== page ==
Active throughout the night
Approximately 30 per cent of all vertebrates and more than 60 per cent of all invertebrates are nocturnal. The direct influence of the light source can lead to behaviour changes like disorientation, attraction, freezing or frightening. This can have direct influences on daily or seasonal moving, foraging, communication or reproduction. Insects can be irritated, e.g. by streets lights. Then, the insects perish on the street lights due to injuries most of the times. Individuals able to escape the irritation by the light needed more energy and time, which are both crucial necessities to survive for mating and for ingestion. Due to this, large amounts of insects are lost as a source of food for mammals, fish or birds. But there are also organisms, like spiders or bats using the crowds of insects on the street lights.
Evolutionary consequences of light
This ends up in a shift of species, as the balance is being disturbed due to the disadvantages of one species and the privileges of the other. Whole populations get diluted and sometimes even niches, in which alien species can develop themselves, are being created. These species spread excessively as they do not have natural predators. The rapid change of the night landscape on organisms also has might have evolutionary consequences. Some species might adjust or already have adjusted due to evolutionary reasons to the new light situation.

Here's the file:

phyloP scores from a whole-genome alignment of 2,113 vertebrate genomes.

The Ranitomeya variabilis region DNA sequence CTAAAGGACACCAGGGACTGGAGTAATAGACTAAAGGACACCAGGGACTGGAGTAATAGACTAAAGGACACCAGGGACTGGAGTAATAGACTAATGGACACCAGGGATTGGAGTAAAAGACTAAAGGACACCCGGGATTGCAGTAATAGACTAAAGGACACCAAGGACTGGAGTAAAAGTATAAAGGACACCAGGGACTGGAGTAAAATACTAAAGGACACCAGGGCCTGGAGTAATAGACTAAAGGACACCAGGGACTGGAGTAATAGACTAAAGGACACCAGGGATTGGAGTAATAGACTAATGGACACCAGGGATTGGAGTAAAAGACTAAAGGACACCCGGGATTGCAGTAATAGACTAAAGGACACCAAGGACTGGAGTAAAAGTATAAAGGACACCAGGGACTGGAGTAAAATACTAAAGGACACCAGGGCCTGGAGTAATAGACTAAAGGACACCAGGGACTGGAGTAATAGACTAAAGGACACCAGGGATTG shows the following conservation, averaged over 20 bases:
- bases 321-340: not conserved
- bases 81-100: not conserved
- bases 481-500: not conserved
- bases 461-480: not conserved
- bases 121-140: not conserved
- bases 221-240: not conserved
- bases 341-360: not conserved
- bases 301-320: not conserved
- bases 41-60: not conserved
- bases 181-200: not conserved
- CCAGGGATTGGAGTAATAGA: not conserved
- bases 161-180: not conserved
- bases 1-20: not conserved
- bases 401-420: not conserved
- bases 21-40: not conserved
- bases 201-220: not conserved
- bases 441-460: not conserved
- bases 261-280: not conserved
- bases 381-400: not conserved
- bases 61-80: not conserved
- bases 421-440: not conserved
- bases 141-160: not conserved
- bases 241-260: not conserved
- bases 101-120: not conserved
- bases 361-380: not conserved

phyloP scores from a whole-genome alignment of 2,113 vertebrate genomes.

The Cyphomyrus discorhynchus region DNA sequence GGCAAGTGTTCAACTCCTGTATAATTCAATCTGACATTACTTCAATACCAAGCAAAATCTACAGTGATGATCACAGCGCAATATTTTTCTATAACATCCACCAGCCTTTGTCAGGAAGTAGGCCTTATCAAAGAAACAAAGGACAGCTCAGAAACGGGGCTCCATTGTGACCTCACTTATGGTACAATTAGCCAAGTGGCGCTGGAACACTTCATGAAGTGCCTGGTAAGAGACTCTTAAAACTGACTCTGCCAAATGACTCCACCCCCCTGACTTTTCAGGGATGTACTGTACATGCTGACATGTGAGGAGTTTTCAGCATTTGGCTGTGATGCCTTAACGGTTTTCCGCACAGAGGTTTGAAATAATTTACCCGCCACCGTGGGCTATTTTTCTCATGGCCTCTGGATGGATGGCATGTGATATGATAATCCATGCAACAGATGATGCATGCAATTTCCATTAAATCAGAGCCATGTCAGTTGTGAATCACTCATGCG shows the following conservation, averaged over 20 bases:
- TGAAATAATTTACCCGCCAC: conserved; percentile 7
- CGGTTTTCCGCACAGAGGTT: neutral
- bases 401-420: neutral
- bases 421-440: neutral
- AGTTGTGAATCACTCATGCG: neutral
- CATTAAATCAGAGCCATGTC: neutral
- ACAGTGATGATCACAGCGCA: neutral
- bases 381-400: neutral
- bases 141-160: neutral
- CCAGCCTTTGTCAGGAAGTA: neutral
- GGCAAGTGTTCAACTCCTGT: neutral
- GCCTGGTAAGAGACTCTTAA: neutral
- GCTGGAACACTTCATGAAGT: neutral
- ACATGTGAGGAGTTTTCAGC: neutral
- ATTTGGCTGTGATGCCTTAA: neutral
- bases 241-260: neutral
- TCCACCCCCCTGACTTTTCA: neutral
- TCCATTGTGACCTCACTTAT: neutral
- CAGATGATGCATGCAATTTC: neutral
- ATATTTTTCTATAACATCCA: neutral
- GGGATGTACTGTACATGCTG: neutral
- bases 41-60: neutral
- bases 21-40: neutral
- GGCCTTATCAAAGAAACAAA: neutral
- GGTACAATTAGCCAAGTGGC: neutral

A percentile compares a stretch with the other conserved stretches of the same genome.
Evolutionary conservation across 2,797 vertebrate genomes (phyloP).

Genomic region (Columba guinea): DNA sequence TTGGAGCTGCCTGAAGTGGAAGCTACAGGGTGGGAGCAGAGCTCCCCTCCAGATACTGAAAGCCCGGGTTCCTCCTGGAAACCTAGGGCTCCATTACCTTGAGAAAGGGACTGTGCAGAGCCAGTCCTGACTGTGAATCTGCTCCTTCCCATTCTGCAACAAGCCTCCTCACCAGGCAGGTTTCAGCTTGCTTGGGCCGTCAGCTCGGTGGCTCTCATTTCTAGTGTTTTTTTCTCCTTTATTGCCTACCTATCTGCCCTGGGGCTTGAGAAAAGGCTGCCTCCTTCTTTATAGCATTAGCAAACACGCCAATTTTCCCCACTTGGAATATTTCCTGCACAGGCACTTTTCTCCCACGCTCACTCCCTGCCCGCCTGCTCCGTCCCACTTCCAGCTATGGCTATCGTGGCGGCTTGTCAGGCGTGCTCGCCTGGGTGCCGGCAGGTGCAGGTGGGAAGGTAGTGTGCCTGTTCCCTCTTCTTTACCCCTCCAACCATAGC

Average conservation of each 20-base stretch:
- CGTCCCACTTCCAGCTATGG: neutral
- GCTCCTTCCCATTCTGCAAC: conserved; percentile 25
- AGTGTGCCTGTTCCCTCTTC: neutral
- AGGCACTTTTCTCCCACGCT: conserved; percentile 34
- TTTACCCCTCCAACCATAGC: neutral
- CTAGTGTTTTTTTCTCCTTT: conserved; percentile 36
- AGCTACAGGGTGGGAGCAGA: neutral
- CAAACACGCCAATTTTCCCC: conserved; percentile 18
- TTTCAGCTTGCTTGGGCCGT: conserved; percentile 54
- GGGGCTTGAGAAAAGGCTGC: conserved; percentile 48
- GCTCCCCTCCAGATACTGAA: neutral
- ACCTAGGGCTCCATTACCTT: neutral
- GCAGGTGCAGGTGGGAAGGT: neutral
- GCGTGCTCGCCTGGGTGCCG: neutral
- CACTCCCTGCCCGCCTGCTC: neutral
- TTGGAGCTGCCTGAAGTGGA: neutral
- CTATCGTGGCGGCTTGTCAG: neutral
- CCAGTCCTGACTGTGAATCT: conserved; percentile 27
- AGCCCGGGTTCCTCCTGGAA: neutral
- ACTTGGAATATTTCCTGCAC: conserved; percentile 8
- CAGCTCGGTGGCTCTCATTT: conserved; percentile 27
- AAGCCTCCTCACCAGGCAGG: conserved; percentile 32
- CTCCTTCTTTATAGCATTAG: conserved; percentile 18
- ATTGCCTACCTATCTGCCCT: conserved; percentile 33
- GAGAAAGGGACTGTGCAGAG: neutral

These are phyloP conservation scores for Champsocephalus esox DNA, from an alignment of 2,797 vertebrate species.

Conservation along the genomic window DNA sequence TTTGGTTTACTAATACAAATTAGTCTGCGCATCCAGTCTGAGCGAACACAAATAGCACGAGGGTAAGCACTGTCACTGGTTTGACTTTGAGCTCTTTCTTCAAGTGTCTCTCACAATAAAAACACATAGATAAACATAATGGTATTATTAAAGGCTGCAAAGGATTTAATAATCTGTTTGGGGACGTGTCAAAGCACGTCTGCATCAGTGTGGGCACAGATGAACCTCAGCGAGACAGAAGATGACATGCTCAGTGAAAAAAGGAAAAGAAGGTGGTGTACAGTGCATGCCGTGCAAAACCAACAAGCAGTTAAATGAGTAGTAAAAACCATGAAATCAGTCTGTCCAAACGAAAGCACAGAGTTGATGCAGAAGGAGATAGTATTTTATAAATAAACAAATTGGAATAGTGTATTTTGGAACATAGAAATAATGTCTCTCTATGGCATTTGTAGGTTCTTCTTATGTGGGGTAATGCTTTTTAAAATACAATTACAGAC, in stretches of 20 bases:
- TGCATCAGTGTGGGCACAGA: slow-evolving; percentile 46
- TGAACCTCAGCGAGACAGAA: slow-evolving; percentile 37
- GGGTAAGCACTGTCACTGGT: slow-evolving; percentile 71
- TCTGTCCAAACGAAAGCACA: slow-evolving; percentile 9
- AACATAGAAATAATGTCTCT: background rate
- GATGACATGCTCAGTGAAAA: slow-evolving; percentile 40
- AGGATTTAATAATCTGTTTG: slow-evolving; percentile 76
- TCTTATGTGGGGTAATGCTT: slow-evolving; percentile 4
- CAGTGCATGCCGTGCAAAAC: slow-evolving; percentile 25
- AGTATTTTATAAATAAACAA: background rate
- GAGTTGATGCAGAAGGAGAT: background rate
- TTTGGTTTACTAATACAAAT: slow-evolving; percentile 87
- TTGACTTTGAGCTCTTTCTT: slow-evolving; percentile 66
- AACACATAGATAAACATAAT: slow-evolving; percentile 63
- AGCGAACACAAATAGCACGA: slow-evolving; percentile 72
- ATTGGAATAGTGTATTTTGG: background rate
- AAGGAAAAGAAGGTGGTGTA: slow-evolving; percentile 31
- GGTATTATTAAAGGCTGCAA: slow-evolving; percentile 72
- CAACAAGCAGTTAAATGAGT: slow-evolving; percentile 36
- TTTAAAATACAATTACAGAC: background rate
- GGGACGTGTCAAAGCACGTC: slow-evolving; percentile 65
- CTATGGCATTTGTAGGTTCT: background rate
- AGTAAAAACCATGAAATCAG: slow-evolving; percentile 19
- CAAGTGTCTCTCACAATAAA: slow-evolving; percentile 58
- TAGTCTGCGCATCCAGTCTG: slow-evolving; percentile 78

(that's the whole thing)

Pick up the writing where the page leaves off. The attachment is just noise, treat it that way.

Projects in this field of research:
The IGB researches the topics "Impact of artificial light on fish physiology" and "Evolutionary ecological consequences of artificial light for mosquitoes and midges".
The IGB and the IZW are carrying out joint research on the topic "Effects of light pollution on obligatory nocturnal mammals (bats)".
The UFZ researches on the topic "Birds in ILluminated landscapes – BILL".